• “Brighter” by DOE

Okay, so DOE (Dominique Jones) is a 3X Grammy nominated gospel artist who started off singing with her family, Forever Jones. Her music is full of freedom and life. This song in particular brings such Light and brightness every time I hear it. Imposter syndrome runs throughout, for “a people” who deal and live with systematic racism on a “daily”. This song reminds us all, how the African people in the America,s after the trans-Atlantic slave trade continue to shine and move in all spaces. A reminder of how we got over and how every part of us is valid to be a light in this world. At least it encourages me so I hope that it does the same for you!

  • “Black Butterfly” by Denise Williams

While making an errand to the office for my teacher, I met Denise Williams, who was enrolling her son into our elementary performing arts school in the 1980’s. I remember thinking, this is that beautiful lady with the beautiful voice that I hear on the radio and on the record player at home. She sings R&B, Jazz, and Gospel music, most of which I have heard growing up. Several of my favorites of hers are; Let’s Hear It For The Boy, Stop Making A Fool Of Me, Silly, It’s Gonna Take a Miracle, and Free. For Black History Month, I want to share a song that’s on her Let’s Hear It For The Boy album, called Black Butterfly. It was written by the song-writing duo Barry Mann and Cynthia Weil in 1982. This song reflects an emerging spirit of history from across Africa into the Americas. One verse says, “Black Butterfly, Sail across the waters, Tell your sons and daughters, What the struggle brings, Black Butterfly, Set the skies on fire, Rise up even higher, So the ageless winds of time can catch your wings”. It also references the dream and freedom! I love it and hope you do too!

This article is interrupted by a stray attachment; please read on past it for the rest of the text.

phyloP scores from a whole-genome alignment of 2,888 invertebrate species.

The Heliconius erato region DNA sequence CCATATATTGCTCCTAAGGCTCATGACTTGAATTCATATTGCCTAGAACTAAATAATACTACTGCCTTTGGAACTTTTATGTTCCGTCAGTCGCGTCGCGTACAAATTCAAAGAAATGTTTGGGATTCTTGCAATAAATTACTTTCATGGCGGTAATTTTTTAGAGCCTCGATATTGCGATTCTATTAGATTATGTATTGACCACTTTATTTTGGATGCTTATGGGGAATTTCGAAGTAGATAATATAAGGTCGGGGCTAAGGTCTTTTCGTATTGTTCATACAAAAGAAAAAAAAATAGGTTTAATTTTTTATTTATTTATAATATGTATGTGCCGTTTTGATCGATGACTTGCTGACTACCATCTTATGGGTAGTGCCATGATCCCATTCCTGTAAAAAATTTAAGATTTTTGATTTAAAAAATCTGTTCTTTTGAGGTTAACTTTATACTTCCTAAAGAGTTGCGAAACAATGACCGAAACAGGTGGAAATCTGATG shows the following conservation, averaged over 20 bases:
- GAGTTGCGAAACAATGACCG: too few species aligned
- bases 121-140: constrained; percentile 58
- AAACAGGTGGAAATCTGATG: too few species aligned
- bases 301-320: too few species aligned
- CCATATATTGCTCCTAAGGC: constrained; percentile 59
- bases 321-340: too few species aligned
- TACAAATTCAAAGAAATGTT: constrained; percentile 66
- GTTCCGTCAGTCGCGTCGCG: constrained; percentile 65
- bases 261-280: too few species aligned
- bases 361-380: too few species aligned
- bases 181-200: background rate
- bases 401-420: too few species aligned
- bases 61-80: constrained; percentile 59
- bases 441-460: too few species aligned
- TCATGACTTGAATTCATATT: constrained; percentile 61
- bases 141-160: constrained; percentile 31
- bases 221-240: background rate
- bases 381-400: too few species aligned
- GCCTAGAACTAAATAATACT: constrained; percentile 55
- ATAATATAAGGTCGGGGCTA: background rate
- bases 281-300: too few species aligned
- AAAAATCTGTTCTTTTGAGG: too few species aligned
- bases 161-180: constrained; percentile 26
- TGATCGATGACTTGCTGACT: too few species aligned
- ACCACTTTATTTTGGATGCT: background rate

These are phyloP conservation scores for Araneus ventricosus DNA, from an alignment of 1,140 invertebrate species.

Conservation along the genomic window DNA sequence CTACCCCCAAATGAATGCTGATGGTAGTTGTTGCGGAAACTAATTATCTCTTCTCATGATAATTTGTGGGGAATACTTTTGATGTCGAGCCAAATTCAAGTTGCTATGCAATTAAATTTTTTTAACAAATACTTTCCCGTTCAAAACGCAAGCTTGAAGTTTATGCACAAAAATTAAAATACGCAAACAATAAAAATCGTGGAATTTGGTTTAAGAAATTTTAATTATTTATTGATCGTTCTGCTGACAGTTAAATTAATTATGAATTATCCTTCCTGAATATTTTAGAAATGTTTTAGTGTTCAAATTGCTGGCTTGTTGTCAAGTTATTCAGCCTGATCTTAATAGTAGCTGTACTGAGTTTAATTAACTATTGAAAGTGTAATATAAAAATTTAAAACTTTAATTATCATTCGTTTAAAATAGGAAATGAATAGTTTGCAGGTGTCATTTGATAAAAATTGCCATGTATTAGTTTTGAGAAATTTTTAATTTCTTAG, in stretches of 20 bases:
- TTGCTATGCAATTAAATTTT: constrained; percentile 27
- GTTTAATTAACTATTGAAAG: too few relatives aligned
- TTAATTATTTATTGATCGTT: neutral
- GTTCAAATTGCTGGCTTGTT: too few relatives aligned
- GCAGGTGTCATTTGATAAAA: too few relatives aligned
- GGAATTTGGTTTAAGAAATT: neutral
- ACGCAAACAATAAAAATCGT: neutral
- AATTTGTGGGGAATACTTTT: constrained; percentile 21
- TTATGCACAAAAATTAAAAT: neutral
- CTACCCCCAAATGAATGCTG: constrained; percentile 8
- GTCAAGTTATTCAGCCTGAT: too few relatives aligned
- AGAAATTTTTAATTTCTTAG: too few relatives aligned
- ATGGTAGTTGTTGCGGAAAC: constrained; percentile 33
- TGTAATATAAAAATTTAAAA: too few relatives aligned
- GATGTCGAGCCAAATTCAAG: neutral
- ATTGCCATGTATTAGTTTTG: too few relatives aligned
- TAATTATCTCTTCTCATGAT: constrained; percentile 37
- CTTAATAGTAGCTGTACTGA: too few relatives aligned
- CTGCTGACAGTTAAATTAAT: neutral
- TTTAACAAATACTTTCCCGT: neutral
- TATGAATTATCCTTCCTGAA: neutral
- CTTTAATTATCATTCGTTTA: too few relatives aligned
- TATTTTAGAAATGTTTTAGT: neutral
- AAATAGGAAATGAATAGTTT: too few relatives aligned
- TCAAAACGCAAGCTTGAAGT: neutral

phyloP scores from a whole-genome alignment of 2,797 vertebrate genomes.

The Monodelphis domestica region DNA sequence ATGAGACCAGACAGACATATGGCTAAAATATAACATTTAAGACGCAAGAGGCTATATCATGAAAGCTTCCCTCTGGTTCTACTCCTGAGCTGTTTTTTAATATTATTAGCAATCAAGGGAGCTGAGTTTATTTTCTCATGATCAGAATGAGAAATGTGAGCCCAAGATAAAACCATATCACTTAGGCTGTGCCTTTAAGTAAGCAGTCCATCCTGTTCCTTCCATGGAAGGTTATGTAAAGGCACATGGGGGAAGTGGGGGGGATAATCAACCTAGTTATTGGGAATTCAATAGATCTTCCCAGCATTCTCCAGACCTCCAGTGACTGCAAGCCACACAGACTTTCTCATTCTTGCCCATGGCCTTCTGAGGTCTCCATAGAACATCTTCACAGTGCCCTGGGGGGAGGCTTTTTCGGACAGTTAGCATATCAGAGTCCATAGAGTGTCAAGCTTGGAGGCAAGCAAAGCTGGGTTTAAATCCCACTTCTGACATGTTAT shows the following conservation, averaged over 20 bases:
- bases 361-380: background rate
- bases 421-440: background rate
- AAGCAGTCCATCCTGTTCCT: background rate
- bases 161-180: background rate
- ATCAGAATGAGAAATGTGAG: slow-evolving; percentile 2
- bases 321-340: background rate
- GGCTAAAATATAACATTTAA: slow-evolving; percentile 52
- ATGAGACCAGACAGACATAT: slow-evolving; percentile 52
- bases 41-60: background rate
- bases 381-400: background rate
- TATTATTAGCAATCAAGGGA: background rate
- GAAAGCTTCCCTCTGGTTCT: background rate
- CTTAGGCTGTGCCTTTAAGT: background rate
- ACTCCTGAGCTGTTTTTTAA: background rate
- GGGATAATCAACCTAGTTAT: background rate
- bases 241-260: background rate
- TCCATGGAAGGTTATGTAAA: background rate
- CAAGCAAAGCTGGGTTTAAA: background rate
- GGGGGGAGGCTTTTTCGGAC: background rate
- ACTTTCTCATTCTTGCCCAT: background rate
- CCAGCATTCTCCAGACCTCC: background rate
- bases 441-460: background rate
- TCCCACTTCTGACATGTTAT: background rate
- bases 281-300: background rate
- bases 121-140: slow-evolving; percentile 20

• “I Gotta Find Peace of Mind” by Lauryn Hill

I’ve enjoyed Lauryn Hill since she sang with the Fugees. This song is a prayer and a petition of forgiveness of self, recognition of gratitude and what true peace in this life is, what’s possible, and finding identity and freedom in who she calls a “wonderful, merciful God”. She sings and plays the guitar during the 2002 Live MTV 2.0 Unplugged performance and storytelling time! It’s an amazing testament through lyrics, heart, and acoustic sounds. The entire album is Wisdom on Fire!!!


  • “Any Other Way” (Live) by Jackie Shane